Gail Rebhan | The Hyperconcious Cocooning of Time

Via Issue 185, The Cocoon Issue, out now!

Written by

Nate Rynaski

Photographed by

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Gail Rebhan. My Father With Golda Meir, Prime Minister Of Israel, And Pope John Paul Ii (2004). From Gail Rebhan, About Time Ed. By Sally Stein (Mack, 2023). Courtesy Of The Artist And Mack.

At seven years old, I woke up beneath a sea of stars. The cosmos glittered over the New York City skyline. Further away, NASA launched its next mission to establish a colony on the now-defunct Pluto. It was at this moment, beneath this fantasy world rendered in chalk on my bedroom wall, that I gained consciousness—my first taste of existentialism, the first thought in my noggin. This site of intellectual germination’s development has finally come to a head at 25, and my consciousness has given way to a hyperconscious dread. That hyperconsciousness, developed and beaten into me overtime, understands now why my mom, even when she was drawing pretty pictures on the wall, would tell me, “you’re going to thank me when you’re older.”

Gail Rebhan isn’t necessarily looking for thanks, however. In the new book, Gail Rebhan: About Time (Mack Books), editor Sally Stein and photographer Gail Rebhan collaborate to showcase Rebhan’s work and its prescience over the last four decades, which they will also exhibit at American University in Washington, DC. It is exciting to see “unexpected diversity and variety in how she was approaching questions, both about image-making and questions of time and history. Be that the various investigations of how things both stay the same and change,” remarks Stein on the exploration of Rebhan’s oeuvre.

About Time begins with Rebhan’s investigations of the motions of her family. Rebhan compiled several photographs of her new husband Mark, his mother Lill, his grandmother’s home, and various sites of domestic labor in Sequential Still Life and Family Sequences. These are works that captivated Stein when she met Rebhan at the Visual Studies Workshop in Rochester, NY. “Gail’s work really stopped me cold,” recalls Stein, continuing, “she’s working in kind of a snapshot mode, but instead of just finding one snapshot, she was working in sequences, and essentially stopping time so that one could examine family relations, like what kinds of interactions happen over time.” In Mark watches the Olympics with his son, Andy, and mother, Lill, Mark reaches over, engaging with his infant son, only to return back to watching the Olympics, while Lill holds Andy, consoling him, offering him love. Beyond the seven photographs in this sequence, perhaps Lill feeds Andy, changes him, or puts him in new clothes. 

Gail Rebhan. Lill Serves Mark Another Cup Of Coffee. From Gail Rebhan,About Time Ed. By Sally Stein (Mack, 2023). Courtesy Of The Artist And Mack.

Those beginning sequences led to 280 Days, in which Rebhan photographs herself throughout the pregnancy of her first child. In Mother-Son Talk, she captures the conversations she had with her sons. In Aging, she documents her father’s declining health. In Room, she photographs her younger son Jackie’s room on a visit home from college. In all of these works, time prevails as a guiding force, but beneath it all, notions and critiques of labor bubble to the surface. “In the Aging work that I did, it sort of talks a lot about the unrespected and non-acknowledged care-giving that many people do that is unpaid work. A lot of my earlier work is about mothering, which again is very similar,” recalls Rebhan.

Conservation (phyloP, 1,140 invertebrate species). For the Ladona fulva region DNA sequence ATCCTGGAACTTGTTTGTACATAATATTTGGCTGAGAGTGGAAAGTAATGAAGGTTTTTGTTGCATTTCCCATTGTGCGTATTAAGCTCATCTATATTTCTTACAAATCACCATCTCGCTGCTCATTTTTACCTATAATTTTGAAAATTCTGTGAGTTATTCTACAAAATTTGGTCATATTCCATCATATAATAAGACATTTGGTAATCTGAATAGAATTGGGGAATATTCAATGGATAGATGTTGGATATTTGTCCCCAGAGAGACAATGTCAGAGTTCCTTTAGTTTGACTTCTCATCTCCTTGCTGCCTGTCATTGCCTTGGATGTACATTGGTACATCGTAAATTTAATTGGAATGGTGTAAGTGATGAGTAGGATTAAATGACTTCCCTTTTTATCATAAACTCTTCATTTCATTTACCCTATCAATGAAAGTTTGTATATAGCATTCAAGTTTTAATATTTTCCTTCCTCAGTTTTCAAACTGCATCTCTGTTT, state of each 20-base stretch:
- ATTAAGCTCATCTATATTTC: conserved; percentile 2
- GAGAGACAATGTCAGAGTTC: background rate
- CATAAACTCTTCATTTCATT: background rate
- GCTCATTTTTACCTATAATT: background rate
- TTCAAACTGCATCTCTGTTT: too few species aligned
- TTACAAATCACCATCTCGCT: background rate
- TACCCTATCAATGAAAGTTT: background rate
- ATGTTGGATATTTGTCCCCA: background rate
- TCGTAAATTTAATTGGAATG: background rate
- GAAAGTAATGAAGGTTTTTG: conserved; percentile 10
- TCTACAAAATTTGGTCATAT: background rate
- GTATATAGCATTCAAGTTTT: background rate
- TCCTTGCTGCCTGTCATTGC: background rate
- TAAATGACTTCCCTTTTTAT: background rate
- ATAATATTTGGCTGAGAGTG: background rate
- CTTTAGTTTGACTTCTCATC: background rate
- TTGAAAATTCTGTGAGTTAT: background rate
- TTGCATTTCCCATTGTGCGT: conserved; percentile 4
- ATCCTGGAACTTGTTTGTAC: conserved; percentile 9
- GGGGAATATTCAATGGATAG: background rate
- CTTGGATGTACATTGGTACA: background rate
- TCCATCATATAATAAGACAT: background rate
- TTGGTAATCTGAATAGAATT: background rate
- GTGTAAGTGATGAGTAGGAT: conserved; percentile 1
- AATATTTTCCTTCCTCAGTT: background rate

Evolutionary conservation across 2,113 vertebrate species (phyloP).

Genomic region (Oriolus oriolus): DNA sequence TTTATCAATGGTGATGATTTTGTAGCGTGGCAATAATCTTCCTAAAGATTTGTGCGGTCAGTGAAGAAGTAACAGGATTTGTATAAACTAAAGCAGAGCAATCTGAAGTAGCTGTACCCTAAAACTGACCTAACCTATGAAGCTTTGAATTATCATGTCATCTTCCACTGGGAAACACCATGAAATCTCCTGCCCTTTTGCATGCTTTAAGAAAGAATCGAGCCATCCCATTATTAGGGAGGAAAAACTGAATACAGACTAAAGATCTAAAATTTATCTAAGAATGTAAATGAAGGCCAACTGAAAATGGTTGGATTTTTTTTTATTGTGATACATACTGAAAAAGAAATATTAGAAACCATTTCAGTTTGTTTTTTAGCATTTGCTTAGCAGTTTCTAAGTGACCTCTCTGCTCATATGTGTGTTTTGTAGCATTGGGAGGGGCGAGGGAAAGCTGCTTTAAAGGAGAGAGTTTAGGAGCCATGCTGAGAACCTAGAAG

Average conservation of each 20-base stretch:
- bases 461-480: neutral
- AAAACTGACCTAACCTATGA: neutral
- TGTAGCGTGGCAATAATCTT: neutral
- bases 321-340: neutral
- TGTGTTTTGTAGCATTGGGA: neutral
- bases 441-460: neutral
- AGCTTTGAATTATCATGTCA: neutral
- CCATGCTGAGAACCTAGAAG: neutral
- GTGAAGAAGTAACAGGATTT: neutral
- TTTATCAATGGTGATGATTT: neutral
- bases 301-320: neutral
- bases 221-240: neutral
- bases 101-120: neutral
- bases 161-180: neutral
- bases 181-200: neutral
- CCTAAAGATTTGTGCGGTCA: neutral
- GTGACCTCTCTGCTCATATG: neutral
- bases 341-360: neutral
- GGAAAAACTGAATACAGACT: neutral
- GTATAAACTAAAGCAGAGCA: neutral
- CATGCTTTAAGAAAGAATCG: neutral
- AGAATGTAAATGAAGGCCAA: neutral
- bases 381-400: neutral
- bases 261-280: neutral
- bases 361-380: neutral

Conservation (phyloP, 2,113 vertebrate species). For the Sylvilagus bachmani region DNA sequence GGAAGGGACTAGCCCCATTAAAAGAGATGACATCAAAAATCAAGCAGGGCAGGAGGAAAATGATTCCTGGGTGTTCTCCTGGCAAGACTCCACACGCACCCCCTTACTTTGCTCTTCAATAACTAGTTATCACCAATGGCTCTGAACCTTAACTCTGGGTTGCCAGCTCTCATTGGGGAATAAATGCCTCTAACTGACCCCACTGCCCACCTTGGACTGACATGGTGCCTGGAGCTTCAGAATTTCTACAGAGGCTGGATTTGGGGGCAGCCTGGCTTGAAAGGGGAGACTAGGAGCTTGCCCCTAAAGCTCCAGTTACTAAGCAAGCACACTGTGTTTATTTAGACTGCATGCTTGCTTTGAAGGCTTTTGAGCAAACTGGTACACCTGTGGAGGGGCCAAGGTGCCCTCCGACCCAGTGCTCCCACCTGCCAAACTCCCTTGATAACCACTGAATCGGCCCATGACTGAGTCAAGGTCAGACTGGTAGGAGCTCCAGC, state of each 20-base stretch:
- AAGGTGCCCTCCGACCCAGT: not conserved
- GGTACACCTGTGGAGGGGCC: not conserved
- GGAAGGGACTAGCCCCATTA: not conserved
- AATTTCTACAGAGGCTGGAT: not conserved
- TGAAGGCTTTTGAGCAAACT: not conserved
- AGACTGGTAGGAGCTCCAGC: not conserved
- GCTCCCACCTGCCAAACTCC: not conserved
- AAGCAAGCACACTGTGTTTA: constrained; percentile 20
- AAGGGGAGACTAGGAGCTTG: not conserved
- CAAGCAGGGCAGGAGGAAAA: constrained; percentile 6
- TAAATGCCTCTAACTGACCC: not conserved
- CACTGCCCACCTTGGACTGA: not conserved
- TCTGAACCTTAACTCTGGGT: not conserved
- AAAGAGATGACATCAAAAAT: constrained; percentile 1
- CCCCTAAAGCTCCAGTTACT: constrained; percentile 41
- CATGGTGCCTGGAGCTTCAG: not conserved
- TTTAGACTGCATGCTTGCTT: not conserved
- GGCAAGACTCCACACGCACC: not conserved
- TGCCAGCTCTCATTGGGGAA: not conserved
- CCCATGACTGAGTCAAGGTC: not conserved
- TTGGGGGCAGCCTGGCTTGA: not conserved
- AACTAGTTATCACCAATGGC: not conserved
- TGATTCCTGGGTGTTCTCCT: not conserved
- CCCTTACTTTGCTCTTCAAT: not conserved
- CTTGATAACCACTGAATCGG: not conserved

Rebhan’s father rose the ranks in trade unions during her teens, eventually representing United Auto Workers (UAW) in the International Metalworkers Federation (IMF), priming her for the ideas she would later toy with in her photographs. It was then, in 2009, that Rebhan looked beyond the home and her family and began her “Cultural History” work, examining histories, forgotten and hidden, in Washington, DC, where she has called home since.

In the essay on Rebhan’s “Cultural History” work, Stein recalls Rebhan saying, “Facts...are really, really powerful.” Is Rebhan uncovering some truth in her work? Can a photograph be true? Paraphrasing Stein’s husband Allen, Rebhan says, “people question the truth of photography, it’s not truthful but it’s not completely made up” Stein responds, saying, “people completely disregard the truthful possibilities of photography.” 

A quarter into my own life, now reflecting on the time that has gone by, Rebhan’s work recalls those moments of caretaking. My mother wiping pudding off of my face, blowing up an inflatable pool in the backyard, helping me understand the instructions to a Lego set. Rebhan’s work lays bare those domestic, and later civil, processes, pushing them further to the front of our collective hyperconsciousness.

Gail Rebhan. Younger Cousins Watch Television. From Gail Rebhan, About Time Ed. By Sally Stein (Mack, 2023). Courtesy Of The Artist And Mack.
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Gail Rebhan, Sally Stein, Gail Rebhan: About Time